Popular Science

This textile's twitching tendrils hint at a future of programmable materials

Responsive environments. No robots needed.
Laminated material environmentally responsive textile design

The Active Textile project uses the natural properties of various materials to create environmentally-responsive textiles without robotics.

Courtesy MIT Self-Assembly Lab, Designtex, and Steelcase

Touching artifacts, in most museums, is not encouraged. And art, on the whole, is not responsive. But from the third floor of the Cooper Hewitt, Smithsonian Design Museum, the view is a little different. From April to October, The Senses: Design Beyond Vision exhibit asks visitors to feel, smell, taste, hear, and otherwise engage with art and design.

It’s a child's (and perhaps a parent’s) dream—guards are present, but rarely intervene. It’s uniquely accessible to museum-goers who may not have the strongest sense of sight. And it’s a compact, organized glimpse at the future of applied materials, an under-appreciated but consequential field at the intersection of design, aesthetics, engineering, chemistry, and physics.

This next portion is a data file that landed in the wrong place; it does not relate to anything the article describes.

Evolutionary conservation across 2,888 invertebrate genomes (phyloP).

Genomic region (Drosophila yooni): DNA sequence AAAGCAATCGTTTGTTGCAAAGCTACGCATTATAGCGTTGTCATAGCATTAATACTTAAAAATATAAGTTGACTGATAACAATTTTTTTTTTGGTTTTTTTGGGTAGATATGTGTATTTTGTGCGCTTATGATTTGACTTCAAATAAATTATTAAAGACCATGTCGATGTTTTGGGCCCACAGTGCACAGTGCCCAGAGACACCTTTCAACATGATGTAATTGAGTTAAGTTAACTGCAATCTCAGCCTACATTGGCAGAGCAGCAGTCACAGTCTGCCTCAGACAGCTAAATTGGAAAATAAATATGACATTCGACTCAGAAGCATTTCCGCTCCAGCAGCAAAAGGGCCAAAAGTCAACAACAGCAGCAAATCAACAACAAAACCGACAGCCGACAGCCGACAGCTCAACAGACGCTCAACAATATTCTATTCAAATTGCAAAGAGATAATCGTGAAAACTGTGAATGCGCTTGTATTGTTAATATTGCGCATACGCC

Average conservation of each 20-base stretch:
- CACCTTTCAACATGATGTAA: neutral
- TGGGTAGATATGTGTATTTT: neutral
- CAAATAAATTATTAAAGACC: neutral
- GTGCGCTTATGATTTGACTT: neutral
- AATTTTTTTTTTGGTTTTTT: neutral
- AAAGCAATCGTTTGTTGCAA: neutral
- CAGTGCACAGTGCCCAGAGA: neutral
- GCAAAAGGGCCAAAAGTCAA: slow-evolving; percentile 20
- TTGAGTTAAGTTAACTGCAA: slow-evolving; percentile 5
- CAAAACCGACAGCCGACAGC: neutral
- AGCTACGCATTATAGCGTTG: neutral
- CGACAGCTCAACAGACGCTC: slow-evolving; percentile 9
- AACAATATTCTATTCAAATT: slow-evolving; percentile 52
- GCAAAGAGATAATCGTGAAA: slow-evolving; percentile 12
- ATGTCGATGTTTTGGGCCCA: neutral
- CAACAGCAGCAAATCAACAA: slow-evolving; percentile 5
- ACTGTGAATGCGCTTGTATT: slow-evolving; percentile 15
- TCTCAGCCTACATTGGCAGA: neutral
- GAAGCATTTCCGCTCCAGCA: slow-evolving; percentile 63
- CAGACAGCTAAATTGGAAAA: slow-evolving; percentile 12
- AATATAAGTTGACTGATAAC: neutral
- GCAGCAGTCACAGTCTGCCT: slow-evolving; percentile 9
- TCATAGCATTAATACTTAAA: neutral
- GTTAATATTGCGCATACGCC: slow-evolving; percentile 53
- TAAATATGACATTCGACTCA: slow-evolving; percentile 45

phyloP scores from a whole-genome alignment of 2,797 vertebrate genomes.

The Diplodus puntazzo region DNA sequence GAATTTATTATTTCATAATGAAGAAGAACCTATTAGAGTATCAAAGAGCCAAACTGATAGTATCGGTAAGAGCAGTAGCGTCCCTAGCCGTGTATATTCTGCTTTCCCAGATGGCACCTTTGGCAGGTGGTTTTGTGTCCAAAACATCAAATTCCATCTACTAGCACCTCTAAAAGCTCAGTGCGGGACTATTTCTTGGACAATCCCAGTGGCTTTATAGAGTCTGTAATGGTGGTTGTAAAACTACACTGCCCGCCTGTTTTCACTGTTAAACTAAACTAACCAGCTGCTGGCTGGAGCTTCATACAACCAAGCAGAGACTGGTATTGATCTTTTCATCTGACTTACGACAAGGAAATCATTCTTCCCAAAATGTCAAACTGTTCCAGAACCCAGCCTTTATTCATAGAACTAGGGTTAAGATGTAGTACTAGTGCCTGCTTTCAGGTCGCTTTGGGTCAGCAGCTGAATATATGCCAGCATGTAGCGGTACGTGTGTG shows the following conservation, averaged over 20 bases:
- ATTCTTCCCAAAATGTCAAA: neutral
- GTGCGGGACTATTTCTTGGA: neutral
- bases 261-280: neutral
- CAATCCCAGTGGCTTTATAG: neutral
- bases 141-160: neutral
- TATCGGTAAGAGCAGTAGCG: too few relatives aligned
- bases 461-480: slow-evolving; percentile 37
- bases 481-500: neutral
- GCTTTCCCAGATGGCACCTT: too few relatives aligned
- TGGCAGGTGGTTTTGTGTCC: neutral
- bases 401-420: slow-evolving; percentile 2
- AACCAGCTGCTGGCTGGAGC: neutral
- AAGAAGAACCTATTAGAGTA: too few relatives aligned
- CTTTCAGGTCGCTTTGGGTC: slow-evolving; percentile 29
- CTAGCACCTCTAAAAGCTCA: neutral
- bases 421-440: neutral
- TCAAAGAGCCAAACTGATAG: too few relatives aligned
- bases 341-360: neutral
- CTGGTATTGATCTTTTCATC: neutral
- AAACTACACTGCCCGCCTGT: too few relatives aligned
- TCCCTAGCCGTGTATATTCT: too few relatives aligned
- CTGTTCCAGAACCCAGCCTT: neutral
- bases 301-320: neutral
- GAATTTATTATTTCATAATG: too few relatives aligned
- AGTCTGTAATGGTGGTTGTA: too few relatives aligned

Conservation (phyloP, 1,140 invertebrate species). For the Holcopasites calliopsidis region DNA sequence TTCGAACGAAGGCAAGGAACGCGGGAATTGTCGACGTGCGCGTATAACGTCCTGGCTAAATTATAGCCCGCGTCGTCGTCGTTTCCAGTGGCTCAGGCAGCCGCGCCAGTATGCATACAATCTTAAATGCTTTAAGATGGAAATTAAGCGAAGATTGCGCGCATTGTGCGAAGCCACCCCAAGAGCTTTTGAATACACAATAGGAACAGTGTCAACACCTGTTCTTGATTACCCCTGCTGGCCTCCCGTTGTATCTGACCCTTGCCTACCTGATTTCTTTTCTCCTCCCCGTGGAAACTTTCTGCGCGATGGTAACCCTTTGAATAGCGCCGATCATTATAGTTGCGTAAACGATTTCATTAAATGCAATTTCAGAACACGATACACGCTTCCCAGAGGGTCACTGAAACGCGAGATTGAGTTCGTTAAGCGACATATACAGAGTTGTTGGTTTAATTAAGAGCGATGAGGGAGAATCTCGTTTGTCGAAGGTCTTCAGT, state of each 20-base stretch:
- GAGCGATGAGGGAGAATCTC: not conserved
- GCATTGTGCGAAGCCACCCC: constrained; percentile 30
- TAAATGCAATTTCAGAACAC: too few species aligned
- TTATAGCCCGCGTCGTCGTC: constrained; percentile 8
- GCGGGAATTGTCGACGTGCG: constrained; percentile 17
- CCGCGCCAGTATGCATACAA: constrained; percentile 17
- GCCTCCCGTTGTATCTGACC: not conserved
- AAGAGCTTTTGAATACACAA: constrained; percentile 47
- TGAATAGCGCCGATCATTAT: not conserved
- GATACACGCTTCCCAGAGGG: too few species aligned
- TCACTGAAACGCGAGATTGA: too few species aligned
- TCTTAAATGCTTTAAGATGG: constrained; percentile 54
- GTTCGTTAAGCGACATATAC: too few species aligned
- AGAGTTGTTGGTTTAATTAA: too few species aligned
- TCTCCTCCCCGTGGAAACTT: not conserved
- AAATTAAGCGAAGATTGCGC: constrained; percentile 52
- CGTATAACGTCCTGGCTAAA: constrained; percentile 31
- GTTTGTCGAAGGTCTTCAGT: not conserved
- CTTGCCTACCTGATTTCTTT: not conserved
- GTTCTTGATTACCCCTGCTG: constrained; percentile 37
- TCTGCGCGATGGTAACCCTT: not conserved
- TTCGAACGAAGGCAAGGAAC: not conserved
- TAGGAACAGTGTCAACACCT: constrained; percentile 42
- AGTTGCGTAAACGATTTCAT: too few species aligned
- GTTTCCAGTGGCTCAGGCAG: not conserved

On my first visit to the showcase, with Carol Derby, the vice president of research and, we stopped to pet an . As our hands moved up and down, back and forth, and in broad circles, sensors in the fur triggered symphony orchestra music, filling the room.

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